August, 2017

Xuzhou police break up major cross-border counterfeit cosmetics ring

Original article: People's Daily

Authorities in the Jiangsu Province city of Xuzhou have broken up a large cross-border ring of cosmetics counterfeiters, arresting 37 suspects and seizing goods valued at up to 200 million yuan. The counterfeiters established an operation in both China and South Korea, as they infringed on the trademarks of Korea's Innisfree and Etude House. Investigators say that about 1.3 million people in 23 Chinese provinces were affected by the counterfeiters' activities. Police further seized a large amount of cash from the suspects: 812 million Korean won and 11.42 million yuan. 

From November 2014 to mid-2015, the counterfeiters effectively controlled the online sales network for Innisfree and Etude House in China, and earned 10 million yuan in profits. 


Chinese consumers see Korean cosmetics as high quality. The Korea International Trade Association notes that revenue generated from Korea's exports of skincare and makeup products to China reached US$3.97 billion in 2016, up 44.3% from US$2.75 billion a year earlier. 

Despite the fuss in the Chinese press about South Korea's deployment of a missile-defense system (THAAD) - China argues that THAAD threatens its security - and a subsequent ban on 19 Korean cosmetics products, TIPG does not expect demand for Korean cosmetics to lag in China anytime soon - except perhaps among a few diehard jingoists. Chinese citizens are increasingly able to read between the lines of government efforts to use economics as a weapon. At the same time, banning certain Korean cosmetics may even offer more opportunities for counterfeiters if genuine products are harder to find.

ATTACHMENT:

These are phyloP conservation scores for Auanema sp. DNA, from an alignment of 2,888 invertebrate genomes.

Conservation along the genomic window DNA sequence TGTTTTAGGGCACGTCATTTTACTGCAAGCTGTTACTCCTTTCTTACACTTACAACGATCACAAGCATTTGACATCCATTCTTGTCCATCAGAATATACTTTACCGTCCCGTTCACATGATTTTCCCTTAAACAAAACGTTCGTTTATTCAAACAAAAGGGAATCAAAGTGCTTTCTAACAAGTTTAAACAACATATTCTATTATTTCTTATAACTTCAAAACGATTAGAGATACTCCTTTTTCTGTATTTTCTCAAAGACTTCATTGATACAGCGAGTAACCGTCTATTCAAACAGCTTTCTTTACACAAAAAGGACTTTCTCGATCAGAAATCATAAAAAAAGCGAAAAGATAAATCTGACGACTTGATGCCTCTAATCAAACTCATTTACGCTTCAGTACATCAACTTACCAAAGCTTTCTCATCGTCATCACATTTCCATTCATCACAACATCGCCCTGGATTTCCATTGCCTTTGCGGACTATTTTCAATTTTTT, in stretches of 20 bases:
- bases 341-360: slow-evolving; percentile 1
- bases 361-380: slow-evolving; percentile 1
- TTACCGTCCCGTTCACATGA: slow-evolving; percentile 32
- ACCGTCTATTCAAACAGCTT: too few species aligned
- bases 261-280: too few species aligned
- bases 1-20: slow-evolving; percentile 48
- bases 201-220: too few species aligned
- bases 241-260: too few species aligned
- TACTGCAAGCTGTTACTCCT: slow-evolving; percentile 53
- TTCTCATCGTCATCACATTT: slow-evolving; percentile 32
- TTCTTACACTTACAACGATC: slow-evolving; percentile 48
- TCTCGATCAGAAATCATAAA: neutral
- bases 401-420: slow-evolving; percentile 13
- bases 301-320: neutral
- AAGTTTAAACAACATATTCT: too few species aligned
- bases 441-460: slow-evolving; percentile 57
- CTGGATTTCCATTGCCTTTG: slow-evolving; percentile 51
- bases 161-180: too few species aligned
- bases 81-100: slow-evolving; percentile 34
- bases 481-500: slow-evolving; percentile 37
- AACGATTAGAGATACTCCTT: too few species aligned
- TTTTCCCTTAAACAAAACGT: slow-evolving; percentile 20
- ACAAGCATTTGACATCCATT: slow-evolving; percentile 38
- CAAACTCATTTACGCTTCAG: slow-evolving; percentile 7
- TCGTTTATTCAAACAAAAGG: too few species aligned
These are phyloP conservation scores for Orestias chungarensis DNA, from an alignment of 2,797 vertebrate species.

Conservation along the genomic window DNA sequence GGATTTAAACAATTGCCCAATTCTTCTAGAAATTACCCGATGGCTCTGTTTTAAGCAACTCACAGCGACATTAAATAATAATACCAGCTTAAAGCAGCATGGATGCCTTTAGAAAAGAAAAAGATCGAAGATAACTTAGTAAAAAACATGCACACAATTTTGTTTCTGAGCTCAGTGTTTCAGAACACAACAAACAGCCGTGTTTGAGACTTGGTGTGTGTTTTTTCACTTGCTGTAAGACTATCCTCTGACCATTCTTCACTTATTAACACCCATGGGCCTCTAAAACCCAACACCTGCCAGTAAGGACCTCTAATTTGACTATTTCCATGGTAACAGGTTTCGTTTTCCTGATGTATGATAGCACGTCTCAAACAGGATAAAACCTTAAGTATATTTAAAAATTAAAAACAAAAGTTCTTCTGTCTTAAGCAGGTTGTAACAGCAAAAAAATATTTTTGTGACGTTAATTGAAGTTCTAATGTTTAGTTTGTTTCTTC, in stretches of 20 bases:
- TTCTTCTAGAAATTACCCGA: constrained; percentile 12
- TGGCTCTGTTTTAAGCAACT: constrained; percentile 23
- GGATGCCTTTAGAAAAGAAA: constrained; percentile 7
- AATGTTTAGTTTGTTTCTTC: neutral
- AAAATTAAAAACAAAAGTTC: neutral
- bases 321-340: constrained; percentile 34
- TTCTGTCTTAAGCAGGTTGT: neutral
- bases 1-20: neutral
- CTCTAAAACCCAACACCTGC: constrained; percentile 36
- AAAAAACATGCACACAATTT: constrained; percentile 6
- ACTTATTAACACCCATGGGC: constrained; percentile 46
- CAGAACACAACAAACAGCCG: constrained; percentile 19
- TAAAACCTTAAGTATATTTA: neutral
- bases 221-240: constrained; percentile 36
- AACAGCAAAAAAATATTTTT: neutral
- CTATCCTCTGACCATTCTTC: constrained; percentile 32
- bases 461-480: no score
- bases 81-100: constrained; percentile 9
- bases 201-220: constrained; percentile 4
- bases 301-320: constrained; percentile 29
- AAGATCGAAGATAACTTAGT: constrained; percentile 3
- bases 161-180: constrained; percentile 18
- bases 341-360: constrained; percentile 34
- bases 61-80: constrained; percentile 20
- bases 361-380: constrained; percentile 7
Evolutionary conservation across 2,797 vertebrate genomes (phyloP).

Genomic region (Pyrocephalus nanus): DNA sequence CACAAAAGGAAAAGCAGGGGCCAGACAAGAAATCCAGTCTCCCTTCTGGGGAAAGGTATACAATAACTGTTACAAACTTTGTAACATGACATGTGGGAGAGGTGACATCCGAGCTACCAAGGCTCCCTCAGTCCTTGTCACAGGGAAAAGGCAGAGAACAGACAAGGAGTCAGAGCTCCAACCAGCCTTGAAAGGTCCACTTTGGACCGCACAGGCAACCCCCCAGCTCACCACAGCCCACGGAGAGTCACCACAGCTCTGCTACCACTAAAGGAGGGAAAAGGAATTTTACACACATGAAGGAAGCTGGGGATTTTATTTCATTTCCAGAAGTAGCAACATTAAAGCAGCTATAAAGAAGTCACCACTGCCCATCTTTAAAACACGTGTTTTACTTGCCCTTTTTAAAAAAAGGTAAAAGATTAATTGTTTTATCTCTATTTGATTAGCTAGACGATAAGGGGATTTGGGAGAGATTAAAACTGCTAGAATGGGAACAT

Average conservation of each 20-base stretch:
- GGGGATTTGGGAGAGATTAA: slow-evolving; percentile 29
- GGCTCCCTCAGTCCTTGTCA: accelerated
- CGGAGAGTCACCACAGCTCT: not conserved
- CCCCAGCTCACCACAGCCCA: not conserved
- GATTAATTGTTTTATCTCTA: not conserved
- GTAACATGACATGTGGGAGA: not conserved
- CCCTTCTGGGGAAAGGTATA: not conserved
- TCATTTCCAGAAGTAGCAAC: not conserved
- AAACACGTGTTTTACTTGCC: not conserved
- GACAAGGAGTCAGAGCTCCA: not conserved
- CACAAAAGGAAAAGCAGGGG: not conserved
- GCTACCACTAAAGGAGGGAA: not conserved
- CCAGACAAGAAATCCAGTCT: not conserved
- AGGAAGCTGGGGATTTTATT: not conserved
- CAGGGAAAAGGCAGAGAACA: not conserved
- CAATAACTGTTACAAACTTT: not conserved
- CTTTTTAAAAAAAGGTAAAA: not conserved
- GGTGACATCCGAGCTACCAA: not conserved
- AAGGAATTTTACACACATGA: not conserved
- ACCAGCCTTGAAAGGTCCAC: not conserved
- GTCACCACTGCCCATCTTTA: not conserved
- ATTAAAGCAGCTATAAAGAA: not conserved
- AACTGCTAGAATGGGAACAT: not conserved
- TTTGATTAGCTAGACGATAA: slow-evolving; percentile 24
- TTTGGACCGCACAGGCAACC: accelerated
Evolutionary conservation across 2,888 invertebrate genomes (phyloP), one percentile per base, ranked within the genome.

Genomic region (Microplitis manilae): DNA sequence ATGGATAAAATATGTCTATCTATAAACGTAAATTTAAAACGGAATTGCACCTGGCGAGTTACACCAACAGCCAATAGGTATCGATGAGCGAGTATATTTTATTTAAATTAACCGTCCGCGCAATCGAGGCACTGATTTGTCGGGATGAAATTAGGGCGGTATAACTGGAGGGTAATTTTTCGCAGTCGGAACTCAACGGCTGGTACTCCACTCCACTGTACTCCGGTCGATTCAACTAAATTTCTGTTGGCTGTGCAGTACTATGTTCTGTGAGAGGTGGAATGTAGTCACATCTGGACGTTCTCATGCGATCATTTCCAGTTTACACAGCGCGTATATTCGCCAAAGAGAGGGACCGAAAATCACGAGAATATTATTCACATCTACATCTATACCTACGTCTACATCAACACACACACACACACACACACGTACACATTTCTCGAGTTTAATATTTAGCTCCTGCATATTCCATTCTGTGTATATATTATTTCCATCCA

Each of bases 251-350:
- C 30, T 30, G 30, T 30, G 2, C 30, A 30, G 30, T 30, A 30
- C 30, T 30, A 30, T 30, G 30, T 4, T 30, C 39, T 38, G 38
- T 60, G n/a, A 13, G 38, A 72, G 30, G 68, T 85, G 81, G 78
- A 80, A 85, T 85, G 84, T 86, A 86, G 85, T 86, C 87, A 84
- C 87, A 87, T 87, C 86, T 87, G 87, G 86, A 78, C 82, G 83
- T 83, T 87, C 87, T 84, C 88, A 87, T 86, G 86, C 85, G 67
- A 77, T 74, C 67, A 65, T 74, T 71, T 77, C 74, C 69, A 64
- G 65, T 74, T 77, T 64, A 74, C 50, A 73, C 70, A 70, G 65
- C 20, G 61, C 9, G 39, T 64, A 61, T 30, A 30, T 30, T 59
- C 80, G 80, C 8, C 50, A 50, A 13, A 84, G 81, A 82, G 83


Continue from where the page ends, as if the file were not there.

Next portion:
This case is unique because of the size of the operation and the cooperation between counterfeiters in China and South Korea. Indeed, this is not a typical instance of a contract manufacturer deciding to go down the road of fake goods. Instead, Chinese students studying abroad in South Korea who had some experience with the sale of genuine Korean cosmetics brands teamed up with a Korean university professor (assumedly someone with chemistry expertise) to manufacture fake Innisfree and Etude House cosmetics. The professor assisted with the production of raw materials in Korea. 

The counterfeiters told police that they "strived for perfection" in their products. For instance, they boasted about how they produced the paste for a facial mask in South Korea, then shipped it to Hong Kong and later to a factory in Guangzhou for finishing and packing. 

To promote their products on Taobao, the suspects used photos taken by their colleagues at the authentic brand stores in South Korea. To persuade buyers the products were genuine imports from Korea, they forged customs documents and posted them online. 

What brought the counterfeiters down this time was not unusual: The products were shoddy. Xuzhou authorities first learned of consumer complaints in January 2016. Buyers said Innisfree facial powder they had purchased on a Taobao store based in Nanjing was poor quality and they suspected it to be fake. 

Investigators uncovered 20 million yuan worth of counterfeit cosmetics when they arrested the store owner, Wang Chenmou, a student who had studied abroad in South Korea. After Wang's detention, they arrested another student, Zhang Mouli, and discovered she had been involved in a transaction volume of 10 million yuan over a one-year period: all conducted through Alibaba's Alipay and WeChat Wallet. Let's hope those two companies keep a closer eye on transactions on their platforms in the future - especially WeChat, which receives virtually no negative PR compared to Alibaba.